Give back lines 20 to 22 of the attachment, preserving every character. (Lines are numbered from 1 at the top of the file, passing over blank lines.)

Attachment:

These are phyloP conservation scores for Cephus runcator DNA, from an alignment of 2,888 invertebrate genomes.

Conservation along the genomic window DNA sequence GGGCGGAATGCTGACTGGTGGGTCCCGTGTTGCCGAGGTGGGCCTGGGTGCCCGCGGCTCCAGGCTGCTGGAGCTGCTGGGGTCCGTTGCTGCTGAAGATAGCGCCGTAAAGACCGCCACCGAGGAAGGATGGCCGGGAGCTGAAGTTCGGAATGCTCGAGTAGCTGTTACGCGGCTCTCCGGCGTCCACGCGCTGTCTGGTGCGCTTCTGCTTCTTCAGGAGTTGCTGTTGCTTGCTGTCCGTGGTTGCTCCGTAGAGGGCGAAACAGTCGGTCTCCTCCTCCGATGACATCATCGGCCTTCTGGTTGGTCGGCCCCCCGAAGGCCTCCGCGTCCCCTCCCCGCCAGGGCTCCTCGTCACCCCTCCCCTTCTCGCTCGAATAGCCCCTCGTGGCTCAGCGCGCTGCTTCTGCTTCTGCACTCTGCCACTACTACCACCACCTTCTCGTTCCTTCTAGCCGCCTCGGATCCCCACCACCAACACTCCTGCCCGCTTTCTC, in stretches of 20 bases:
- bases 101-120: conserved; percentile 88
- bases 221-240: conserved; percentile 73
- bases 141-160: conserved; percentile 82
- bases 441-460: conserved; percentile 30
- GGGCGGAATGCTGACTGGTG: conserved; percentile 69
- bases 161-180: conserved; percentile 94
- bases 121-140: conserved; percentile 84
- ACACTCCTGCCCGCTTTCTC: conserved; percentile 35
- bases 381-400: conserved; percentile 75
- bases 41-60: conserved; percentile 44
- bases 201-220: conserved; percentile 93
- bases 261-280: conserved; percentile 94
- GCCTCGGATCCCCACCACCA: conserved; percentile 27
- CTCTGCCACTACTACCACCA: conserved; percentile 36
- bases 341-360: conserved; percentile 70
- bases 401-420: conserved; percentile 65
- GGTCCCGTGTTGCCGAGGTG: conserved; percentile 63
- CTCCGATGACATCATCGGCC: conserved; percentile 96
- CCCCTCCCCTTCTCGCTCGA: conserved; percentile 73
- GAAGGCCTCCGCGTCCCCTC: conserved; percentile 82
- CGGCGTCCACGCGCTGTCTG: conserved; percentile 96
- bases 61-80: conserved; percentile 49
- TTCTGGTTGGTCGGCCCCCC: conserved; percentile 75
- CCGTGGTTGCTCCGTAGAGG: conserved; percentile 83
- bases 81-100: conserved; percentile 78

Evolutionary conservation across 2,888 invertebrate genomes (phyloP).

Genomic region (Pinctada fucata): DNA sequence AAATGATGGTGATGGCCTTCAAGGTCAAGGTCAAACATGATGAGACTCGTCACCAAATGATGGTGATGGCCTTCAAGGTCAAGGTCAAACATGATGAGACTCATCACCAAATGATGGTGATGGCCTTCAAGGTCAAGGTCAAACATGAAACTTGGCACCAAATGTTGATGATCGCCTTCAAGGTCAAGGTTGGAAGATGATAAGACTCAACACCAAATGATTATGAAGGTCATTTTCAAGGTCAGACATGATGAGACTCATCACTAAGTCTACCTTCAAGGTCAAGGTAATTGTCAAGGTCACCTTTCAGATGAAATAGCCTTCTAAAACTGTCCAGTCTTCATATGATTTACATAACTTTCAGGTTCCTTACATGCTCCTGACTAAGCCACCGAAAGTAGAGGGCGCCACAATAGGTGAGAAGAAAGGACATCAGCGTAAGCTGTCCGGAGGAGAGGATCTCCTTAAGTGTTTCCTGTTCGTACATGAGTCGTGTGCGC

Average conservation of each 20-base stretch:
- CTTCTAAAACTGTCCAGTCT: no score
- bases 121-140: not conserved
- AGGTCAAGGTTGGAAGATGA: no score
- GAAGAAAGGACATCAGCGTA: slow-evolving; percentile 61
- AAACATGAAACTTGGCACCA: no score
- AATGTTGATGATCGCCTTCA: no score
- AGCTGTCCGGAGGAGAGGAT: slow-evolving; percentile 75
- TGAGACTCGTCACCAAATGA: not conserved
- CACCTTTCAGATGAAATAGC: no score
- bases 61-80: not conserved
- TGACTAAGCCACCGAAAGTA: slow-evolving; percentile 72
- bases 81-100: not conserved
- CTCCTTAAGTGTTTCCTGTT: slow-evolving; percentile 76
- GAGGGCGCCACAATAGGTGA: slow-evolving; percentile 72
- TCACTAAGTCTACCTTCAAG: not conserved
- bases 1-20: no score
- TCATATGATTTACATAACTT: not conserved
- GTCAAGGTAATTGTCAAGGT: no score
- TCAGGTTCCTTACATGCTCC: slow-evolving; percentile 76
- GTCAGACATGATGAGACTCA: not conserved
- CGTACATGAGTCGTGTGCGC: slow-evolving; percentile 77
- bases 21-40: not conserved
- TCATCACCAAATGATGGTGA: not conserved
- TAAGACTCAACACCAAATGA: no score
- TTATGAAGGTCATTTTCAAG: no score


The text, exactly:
- CTCCGATGACATCATCGGCC: conserved; percentile 96
- CCCCTCCCCTTCTCGCTCGA: conserved; percentile 73
- GAAGGCCTCCGCGTCCCCTC: conserved; percentile 82